Which is why I’m still here for them, tissue box beside me, preparing to say goodbye to the gang on the NBC hit drama, This is Us after seven rollercoaster years. Are they the most narcissistic woe-is-me group of whiners inhabiting the airwaves today? Perhaps, but, like family, we love them anyway.

I’m loyal to my TV friends. It’s the only explanation I have for suffering through the excruciating final season of How I met Your Mother. It’s why I continued hanging with the ladies on Mom after Anna Faris left the show. And it’s why I stuck with Mad Men long after Don Draper and the gang left the cool martini era of the 60’s. And it’s why I’ll be right alongside those Pearson kids as they stand together around Rebecca’s bed to say their goodbyes to their mother.

Speaking of Rebecca…

After seven years of analyzing each Pearson family member under the microscope, I have concluded that I’m going to miss Rebecca most. Caught between dreams of being a singer, duties to her family, and looking for love again after losing the love of her life, this flawed character is believable and real as she tries to make the best of difficult situations while also constantly reminding her children that they are her everything. The fact that 50+ women everywhere can relate to actress Mandy Moore (AKA Rebecca), currently in her late 30’s, is testament to her acting skills as she regularly portrays Rebecca in her later years. Her acting is believable—whether she is portraying Young Rebecca navigating through courtship, or Mature Rebecca finding her way again post-Jack.  

If you want proof of just how relatable Rebecca is to the everyday woman, let’s look at a recent episode where Young Mother Rebecca goes out to dinner with Jack to celebrate their anniversary. She proceeds to get quite drunk, and when the two of them are forced to rush home to save the babysitter, they later sit down with the kids to discuss what happened. After Rebecca and Jack learn from the boys that the babysitter was “mean” to their sister, Rebecca asks, “What do you mean, mean?” She then pauses, pondering what she just said, and repeats, more to herself, “Mean, mean,” causing her to laugh at her own joke—a joke no one else finds humorous. This small moment is priceless, making me love her even more.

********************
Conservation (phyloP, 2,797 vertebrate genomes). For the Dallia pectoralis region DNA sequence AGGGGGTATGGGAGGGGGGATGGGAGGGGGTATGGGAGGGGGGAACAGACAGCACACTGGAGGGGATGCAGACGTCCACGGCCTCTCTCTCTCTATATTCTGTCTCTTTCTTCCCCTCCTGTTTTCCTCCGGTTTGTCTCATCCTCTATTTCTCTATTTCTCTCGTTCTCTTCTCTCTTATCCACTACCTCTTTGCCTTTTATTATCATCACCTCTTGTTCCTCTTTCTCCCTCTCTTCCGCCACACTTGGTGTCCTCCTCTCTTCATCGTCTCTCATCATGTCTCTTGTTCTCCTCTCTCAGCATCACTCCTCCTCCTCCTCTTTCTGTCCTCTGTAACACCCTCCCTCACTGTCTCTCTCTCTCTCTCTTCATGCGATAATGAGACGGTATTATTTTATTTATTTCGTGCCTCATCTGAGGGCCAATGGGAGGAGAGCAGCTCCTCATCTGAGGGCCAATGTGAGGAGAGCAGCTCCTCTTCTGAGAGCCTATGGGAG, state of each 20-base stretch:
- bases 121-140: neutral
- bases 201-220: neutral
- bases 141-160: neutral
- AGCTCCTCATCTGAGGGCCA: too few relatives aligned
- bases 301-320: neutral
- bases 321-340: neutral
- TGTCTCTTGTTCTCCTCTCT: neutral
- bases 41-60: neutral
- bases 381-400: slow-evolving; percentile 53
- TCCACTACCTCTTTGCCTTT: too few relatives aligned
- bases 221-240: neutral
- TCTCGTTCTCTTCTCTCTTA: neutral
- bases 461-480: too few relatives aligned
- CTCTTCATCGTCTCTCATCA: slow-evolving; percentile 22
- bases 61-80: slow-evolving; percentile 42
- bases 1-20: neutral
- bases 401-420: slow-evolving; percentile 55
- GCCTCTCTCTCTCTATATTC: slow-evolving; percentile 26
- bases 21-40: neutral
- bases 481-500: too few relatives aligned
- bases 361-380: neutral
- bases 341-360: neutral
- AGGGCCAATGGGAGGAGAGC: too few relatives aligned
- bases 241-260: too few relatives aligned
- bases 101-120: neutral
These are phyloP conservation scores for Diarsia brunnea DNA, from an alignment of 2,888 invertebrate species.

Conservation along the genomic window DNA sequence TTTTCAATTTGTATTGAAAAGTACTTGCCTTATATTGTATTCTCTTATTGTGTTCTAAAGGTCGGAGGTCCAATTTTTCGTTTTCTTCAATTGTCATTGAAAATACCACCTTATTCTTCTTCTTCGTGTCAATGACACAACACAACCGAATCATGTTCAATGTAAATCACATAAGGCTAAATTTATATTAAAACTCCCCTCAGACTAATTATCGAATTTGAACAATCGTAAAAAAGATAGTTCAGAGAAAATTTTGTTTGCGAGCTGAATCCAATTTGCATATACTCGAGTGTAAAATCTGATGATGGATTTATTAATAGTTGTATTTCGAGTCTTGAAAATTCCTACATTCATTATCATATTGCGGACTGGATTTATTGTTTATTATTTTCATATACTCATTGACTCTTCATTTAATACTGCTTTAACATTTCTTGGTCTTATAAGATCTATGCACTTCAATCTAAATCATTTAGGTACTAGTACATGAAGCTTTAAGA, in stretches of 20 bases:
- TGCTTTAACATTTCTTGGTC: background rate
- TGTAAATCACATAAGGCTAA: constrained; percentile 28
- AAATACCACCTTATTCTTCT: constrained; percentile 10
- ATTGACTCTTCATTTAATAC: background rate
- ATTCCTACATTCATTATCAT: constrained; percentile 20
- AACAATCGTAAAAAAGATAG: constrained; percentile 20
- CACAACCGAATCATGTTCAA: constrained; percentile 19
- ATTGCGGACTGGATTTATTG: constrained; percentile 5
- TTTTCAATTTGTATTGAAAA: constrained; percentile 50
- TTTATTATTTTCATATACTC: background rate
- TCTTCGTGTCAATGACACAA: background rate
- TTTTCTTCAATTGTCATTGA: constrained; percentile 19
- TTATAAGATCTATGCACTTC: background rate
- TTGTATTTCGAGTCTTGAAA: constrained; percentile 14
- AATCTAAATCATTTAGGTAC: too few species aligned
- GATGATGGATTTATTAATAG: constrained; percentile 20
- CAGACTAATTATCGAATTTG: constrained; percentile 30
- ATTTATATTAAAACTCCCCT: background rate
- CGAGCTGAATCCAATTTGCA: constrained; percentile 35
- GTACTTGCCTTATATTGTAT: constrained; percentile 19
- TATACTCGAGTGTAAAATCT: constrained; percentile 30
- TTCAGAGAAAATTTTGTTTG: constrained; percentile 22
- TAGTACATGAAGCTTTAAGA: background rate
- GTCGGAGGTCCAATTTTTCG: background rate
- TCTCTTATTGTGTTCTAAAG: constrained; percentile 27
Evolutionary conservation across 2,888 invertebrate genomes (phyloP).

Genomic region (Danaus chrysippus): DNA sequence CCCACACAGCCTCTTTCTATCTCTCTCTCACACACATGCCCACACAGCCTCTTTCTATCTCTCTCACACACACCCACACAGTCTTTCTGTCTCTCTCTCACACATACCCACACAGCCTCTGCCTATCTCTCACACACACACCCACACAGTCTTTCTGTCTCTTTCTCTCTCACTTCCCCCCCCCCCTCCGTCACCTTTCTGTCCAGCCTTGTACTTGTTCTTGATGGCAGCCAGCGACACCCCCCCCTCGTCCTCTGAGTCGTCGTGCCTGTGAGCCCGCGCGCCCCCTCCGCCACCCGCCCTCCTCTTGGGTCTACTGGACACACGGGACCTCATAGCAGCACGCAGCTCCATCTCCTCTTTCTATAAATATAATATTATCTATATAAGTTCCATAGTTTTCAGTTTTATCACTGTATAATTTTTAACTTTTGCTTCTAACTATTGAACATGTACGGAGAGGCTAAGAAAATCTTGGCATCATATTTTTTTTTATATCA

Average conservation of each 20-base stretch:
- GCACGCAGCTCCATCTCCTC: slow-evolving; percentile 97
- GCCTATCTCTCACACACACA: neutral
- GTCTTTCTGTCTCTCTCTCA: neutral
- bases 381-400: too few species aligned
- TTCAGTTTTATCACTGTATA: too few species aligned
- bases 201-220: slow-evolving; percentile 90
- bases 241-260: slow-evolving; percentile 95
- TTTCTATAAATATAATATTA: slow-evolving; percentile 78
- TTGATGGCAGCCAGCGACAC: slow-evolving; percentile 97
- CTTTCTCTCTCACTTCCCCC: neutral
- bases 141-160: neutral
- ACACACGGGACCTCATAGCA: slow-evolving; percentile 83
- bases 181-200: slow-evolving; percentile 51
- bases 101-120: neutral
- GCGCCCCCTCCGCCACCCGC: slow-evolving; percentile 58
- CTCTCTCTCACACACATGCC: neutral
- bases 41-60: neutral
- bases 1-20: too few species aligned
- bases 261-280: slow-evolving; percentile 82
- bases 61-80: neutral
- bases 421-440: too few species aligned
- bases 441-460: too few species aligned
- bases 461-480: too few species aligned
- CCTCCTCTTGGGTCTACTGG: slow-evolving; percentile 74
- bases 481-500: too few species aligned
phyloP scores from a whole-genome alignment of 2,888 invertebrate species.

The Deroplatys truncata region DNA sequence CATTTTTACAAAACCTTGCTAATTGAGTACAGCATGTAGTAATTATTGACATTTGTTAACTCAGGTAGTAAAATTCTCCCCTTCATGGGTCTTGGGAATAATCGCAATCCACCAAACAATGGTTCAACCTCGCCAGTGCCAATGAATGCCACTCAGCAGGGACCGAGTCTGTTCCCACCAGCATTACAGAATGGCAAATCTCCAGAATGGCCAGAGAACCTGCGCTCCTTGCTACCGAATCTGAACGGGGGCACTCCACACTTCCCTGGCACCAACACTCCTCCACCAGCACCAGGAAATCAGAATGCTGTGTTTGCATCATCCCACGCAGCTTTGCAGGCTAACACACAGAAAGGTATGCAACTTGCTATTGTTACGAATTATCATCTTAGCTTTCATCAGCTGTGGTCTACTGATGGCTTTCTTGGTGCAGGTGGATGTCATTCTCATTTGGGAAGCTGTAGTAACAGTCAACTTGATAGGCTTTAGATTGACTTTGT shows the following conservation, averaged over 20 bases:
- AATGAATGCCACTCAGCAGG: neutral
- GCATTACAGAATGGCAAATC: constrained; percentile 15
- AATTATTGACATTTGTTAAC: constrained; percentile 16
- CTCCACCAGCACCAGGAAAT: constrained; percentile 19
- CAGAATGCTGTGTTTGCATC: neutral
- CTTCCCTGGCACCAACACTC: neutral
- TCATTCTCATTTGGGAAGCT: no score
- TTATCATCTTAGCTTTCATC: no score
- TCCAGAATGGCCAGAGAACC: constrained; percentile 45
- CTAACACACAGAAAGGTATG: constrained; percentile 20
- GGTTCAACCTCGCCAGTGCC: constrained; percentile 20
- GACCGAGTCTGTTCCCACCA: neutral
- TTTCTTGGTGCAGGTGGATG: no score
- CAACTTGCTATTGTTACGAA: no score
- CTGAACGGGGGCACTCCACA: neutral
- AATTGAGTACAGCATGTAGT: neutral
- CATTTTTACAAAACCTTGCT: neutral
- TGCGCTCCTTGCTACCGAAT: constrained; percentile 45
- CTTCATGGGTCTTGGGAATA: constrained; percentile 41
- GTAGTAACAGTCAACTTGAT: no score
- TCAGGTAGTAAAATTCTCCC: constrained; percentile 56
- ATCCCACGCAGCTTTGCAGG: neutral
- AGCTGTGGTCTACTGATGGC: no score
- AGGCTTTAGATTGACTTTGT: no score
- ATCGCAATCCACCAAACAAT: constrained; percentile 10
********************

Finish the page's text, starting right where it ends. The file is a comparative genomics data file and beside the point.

I measure the likability of TV and literary characters I come across on my viewing and reading adventures based on the type of conversation the two of us might have over a drink. I not only can envision Rebecca and me laughing over drinks, but I can also see myself telling the bartender, “We’ll have another.” While I will miss the entire Pearson family, I will miss Rebecca most. Maybe down the road, we’ll catch up on Netflix.

CAN WE GO “HOME” AGAIN?

THE WALTONS: HOMECOMING – a 60 Second Movie Review

WARNING: REVIEW CONTAINS PISS ANT SPOILER

When the CW announced recently that the beloved TV series, The Waltons would be receiving a reboot on their network, old people throughout the world rejoiced, and every young person went, “Huh?”

Never mind that. So, after trumpeting the news of this Christmas miracle, I feel obligated to providing my thoughts on the movie special that aired on December 28 on the CW Network – a holiday special featuring a family forced to deal with everyday life in the era following the 1929 stock-market crash and the hard times that followed.

SECOND WARNING…

Never watch a movie reboot with two sisters who remember every detail of the original adaptation and can’t get past the fact that every adaptation comes with new edits and dialogue. I understand their passion for tradition, but we are not the CW Network’s desired demographic. While I am sad that Mary Ellen no longer calls Elizabeth a piss ant (seriously, this is the best line in the original, and the mother’s reaction is priceless), I can only hope that this reboot brings a new crop of quotes to today’s younger generation. As a viewer who visited with the original Walton kids weekly, I have to say I was charmed by the new cast, with familiar faces filling the iconic roles (Hang on while I Google John Boy in Waltons Reboot. Oh yeah, 17-year-old Kevin from This is Us).

My only criticism is the needless Hallmark touch added to a show that attempts to depict life in an era that was darker and dirtier than what is shown in this sterilized version. But I am thankful and appreciate to be revisiting with this family on Walton’s Mountain. I cannot fathom this wholesome TV series surviving on a network full of shows overflowing with angst and superheroes, but something tells me that’s what they said the first time around.     

Heidi McCrary is a writer and a regular contributor to Moxie Magazine. Her novel, Chasing North Star is available wherever books are sold. Follow Heidi at heidimccrary.net and facebook.com/HeidiMcCraryAuthor